I have a history of testing simple, fast and efficient video editing software and two years ago I settled on an Intel platform with Quick Sync hardware. Quick Sync is simply a hardware acceleration layer for video encoding and processing and it works extremely well on Ultrabooks. It also works on Clovertrail and Baytrail-T Windows 8 tablets and 2-in-1s (also a few Baytrail-M processors) but the problem there is that the desktop applications are just a bit too heavyweight. I’ve tested a number of Windows 8 ‘RT’ apps but it wasn’t until last week that a re-tested Magix Movie Exit Touch and found a big step forward. Version 2 is fast, touch-friendly and works perfectly for YouTube video sequencing up to 1080p.
You might get the impression that I like the Lenovo Miix 2 10 when you see how much time I’ve spent with it recently. I’ve just produced 3 new videos, in addition to the unboxing video and there’s lots of testing going on. The truth is that I am really enjoying this tablet-first device. Like the ASUS Transformer T100 I think it’s going to be a big seller as a secondary PC that extends from the sofa to the desktop and includes the holiday, car and hotel in between, both for business and pleasure.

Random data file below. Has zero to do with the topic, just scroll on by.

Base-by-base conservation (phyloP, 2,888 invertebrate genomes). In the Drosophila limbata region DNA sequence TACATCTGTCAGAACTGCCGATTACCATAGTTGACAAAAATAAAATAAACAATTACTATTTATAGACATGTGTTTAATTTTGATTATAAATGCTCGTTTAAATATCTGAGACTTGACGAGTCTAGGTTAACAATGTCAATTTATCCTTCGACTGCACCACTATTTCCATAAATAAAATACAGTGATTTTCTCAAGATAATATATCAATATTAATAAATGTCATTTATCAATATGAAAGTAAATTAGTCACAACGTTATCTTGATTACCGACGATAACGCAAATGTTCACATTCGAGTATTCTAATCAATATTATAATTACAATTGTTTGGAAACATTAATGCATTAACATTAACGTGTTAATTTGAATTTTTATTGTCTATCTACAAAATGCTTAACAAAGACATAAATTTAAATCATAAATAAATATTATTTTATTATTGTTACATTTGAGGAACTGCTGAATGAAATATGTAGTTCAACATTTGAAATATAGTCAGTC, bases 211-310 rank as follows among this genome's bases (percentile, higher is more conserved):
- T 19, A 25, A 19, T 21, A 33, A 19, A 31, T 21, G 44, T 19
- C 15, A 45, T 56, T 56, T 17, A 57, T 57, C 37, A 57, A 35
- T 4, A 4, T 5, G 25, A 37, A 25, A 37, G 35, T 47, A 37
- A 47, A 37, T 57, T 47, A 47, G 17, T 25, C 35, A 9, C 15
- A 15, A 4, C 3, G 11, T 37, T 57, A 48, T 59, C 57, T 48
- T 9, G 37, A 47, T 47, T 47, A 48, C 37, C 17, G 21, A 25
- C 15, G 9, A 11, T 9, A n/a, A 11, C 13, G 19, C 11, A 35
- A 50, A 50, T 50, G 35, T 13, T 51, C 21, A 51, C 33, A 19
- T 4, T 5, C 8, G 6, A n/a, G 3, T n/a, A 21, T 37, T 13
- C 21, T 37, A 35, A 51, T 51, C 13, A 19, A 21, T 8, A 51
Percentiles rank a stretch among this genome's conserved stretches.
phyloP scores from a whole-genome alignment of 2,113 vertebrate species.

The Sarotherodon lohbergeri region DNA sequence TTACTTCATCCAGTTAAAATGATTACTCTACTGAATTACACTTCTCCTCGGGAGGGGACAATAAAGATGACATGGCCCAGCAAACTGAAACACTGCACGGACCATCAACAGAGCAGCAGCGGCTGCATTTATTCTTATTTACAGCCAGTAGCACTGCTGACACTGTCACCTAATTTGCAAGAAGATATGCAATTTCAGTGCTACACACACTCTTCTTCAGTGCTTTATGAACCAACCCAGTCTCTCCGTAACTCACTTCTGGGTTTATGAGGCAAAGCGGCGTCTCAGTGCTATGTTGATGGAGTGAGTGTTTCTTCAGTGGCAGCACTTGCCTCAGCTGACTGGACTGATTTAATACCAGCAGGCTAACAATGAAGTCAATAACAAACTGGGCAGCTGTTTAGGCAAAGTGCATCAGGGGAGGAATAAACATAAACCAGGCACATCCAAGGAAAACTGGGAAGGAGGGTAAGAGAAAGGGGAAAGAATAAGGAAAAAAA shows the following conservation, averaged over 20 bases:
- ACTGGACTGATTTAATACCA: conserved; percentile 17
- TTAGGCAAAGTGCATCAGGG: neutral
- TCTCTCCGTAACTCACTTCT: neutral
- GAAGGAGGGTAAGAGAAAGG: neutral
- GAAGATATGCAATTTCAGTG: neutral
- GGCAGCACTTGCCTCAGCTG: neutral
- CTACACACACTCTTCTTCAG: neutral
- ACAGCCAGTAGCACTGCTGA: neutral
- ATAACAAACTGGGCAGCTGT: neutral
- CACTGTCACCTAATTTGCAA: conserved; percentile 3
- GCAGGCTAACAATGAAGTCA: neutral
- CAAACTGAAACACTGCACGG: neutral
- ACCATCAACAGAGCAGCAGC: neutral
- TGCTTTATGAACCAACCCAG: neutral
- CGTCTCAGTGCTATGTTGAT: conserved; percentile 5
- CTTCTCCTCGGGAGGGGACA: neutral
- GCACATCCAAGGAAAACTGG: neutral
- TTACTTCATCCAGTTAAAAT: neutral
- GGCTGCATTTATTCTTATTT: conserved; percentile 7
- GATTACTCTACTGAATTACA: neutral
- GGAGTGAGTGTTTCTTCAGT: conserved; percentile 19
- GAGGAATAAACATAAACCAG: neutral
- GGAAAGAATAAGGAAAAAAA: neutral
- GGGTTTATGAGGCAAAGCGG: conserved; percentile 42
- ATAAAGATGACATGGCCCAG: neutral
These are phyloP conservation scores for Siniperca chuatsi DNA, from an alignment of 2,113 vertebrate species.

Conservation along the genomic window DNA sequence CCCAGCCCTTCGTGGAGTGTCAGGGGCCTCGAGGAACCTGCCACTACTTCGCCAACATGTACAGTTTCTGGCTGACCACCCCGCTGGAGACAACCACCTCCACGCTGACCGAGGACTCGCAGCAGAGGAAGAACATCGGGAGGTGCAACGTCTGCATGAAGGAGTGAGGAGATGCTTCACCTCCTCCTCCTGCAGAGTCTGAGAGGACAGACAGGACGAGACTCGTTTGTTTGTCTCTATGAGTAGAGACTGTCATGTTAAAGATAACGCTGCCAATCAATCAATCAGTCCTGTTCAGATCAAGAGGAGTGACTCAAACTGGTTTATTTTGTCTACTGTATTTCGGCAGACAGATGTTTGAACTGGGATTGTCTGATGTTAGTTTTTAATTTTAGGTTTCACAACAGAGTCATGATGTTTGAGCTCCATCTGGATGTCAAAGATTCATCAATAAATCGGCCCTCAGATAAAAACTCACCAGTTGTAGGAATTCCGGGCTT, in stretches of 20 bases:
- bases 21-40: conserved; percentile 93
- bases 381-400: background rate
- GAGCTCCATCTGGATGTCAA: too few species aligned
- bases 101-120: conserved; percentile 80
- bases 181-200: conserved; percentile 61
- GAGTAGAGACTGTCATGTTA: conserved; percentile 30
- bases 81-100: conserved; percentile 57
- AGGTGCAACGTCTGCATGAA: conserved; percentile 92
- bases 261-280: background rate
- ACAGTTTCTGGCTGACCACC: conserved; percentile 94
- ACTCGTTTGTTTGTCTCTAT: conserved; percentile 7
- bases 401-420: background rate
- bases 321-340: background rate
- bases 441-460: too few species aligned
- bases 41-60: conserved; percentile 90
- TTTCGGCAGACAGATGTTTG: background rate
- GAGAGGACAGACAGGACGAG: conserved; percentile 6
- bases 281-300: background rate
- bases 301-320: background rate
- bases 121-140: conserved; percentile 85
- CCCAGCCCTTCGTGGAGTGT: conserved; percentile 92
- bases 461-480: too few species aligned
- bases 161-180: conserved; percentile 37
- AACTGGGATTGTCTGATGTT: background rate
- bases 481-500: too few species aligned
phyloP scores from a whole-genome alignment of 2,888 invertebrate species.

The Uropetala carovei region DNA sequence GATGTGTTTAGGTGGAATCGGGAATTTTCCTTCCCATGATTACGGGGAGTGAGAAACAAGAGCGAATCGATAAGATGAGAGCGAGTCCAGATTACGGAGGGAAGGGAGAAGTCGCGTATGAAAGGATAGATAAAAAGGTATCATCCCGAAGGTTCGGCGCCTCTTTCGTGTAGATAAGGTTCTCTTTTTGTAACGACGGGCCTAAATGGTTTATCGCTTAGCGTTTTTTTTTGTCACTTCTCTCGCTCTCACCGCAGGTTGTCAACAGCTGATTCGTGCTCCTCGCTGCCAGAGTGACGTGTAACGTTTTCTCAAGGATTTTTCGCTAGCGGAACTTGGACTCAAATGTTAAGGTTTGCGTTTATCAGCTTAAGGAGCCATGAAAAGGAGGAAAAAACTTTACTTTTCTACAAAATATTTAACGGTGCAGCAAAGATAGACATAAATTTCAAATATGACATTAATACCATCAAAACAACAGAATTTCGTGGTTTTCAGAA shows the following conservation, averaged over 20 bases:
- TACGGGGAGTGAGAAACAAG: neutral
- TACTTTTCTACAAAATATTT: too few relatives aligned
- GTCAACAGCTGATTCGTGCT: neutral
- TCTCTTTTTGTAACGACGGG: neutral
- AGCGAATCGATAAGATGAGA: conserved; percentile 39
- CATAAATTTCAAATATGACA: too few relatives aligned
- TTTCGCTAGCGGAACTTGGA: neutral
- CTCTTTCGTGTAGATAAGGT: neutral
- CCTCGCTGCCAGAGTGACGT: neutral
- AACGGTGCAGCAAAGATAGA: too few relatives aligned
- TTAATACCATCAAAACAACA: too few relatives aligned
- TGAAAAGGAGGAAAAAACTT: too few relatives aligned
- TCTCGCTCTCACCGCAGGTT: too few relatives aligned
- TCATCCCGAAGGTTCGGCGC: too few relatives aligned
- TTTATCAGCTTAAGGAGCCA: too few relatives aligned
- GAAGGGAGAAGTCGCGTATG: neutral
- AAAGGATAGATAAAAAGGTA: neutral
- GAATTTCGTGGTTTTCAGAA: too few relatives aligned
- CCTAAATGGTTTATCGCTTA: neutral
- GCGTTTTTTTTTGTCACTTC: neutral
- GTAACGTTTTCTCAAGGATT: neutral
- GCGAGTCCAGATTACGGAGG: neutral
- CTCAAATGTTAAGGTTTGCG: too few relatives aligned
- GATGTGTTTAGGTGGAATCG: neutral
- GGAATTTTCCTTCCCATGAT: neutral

Some of you are going to receive a Windows 8.1 update tomorrow. If you’ve got a laptop without a touchscreen you might be in the ‘so what’ camp but if you’ve got a touch tablet you’ll have happy fingers. If you’ve got Connected Standby and 3G, there’s a little extra treat in there for you. Microsoft have been highlighting Windows 8.1 features in a blog series recently and today we get to hear about Movie Moments, a new Movie editing app alone with big updates to Fresh Paint, Photo and Camera apps.
The new features are going to fit well with Baytrail-based Windows 8.1 products because they mobile, finger and creativity-focused. Some of the on-chip features are going to accelerate these functions while keeping battery consumption low.
Take the newly announced Movie Moments app which I’ll be testing on the W510 as soon as I can. (Here’ s a previous single-device video take-edit-upload process done with other Windows 8 software.) If Microsoft allow H.264 output at configurable bitrates, configurable templates and support for the Intel Media SDK for hardware acceleration, I’m in! It could be good enough for my YouTube videos.
Microsoft’s blog post talks about new features in the camera app. Take a video and capture an image at the same time (hopefully at full resolution,) use Photosynth technology to create Panoramas and use a photo loop to capture multiple frames over a 2-second time period. The only problem here is that the camera hardware needs to be improved.